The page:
“You are welcome, brother,” she said.
“The sight of you is good to my eyes, sister,” an answered Sholoc. That was all the greeting, although the two loved each other well. Macana took the basket from Payuchi’s back.
“Come,” she called to Gesnip, “and help me wash the mussels.” Then, as she saw the younger girl shivering as she crouched over the fire, “Cleeta, you need not be cold any longer; your rabbit skin dress is done. Go into the jacal and put it on.” Cleeta obeyed with dancing eyes.
Gesnip followed her mother to the stream.
“Take this,” said Macana, handing her an openwork net or bag, “and hold it while I empty in some of the mussels. Now lift them up and down in the water to wash out the sand. That will do; put them into this basket, and I will give you some more.”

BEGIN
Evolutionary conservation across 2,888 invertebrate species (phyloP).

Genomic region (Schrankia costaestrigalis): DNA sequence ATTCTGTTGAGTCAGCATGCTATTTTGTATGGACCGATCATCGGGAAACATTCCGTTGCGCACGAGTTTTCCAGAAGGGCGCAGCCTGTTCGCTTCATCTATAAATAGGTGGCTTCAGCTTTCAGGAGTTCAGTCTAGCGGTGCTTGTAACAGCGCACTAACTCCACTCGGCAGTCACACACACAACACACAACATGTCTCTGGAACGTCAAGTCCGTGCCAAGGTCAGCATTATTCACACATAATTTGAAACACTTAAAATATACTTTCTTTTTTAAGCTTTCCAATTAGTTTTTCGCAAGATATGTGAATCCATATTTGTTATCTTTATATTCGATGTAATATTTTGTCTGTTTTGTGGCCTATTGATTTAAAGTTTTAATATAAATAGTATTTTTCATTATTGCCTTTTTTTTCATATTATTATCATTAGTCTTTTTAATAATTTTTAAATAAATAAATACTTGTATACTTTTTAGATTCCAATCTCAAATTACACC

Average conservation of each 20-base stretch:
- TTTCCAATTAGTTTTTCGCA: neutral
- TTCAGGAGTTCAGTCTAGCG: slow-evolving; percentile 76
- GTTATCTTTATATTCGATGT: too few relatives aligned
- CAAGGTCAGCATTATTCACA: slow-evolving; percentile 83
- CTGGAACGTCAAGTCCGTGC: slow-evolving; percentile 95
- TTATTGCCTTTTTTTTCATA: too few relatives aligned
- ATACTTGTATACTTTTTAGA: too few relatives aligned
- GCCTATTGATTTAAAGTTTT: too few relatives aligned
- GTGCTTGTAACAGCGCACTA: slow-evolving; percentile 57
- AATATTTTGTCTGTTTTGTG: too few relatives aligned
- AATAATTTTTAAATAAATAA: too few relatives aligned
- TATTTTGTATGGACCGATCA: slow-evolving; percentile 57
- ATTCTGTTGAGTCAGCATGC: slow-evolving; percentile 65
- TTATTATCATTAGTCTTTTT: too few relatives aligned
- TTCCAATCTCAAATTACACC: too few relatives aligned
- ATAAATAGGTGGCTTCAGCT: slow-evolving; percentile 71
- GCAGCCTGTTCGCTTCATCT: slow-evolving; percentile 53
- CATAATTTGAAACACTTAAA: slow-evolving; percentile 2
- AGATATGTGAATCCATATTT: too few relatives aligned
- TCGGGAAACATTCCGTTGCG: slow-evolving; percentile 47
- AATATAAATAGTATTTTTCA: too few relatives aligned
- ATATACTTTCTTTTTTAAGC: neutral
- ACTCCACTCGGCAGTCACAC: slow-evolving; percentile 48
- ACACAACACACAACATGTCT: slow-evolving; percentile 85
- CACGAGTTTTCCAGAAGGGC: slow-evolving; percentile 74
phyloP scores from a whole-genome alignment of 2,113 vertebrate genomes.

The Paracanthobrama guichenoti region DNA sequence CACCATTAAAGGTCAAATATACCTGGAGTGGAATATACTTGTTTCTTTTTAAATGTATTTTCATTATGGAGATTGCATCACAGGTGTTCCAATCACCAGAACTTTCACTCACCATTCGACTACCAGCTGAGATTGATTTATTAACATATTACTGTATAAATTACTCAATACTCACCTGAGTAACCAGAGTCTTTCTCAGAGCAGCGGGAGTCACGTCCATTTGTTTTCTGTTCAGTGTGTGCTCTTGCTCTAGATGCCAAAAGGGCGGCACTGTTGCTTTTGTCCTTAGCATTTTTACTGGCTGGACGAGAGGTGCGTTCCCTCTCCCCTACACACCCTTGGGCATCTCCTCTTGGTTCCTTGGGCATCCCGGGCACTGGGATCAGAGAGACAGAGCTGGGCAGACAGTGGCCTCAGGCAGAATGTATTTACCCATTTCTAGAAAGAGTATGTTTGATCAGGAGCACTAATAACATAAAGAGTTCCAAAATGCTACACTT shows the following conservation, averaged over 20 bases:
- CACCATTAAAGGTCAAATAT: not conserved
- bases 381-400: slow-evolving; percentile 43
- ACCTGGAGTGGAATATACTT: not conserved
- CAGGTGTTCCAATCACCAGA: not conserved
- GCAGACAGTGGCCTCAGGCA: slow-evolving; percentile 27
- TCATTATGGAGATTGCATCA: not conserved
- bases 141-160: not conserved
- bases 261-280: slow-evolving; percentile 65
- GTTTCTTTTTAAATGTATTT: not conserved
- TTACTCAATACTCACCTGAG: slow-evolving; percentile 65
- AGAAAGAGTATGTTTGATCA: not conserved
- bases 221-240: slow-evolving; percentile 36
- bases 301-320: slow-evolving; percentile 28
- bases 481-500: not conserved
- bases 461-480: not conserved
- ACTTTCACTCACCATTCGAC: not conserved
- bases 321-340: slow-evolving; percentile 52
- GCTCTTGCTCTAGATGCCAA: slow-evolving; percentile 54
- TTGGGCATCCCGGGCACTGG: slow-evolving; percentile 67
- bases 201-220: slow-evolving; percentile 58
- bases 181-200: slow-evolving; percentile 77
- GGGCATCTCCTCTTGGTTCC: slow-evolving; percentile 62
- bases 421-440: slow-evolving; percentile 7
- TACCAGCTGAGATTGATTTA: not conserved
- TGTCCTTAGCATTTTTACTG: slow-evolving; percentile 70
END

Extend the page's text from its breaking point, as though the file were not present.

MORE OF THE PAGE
Meantime some of the women had taken a dozen or more fish from Sholoc’s baskets, and removing their entrails with bone knives, wrapped them in many thicknesses of damp grass and laid them in the hot ashes and coals to bake.
When the mussels were all cleaned, Macana emptied them into a large basket half filled with water, and threw in a little acorn meal and a handful of herbs. Then, using two green sticks for tongs, she drew out from among the coals some smooth gray stones which had become very hot. Brushing these off with a bunch of tules, she lifted them by means of a green stick having a loop in the end which fitted round the stones, flinging them one by one into the basket in which were the mussels and water. Immediately the water, heated by the stones, began to boil, and when the soup was ready, she set the basket down beside her own jacal and called her children to her. Payuchi, Gesnip, Cleeta, and their little four-year-old brother, Nakin, gathered about the basket, helping themselves with abalone shells, the small holes of which their mother had plugged with wood.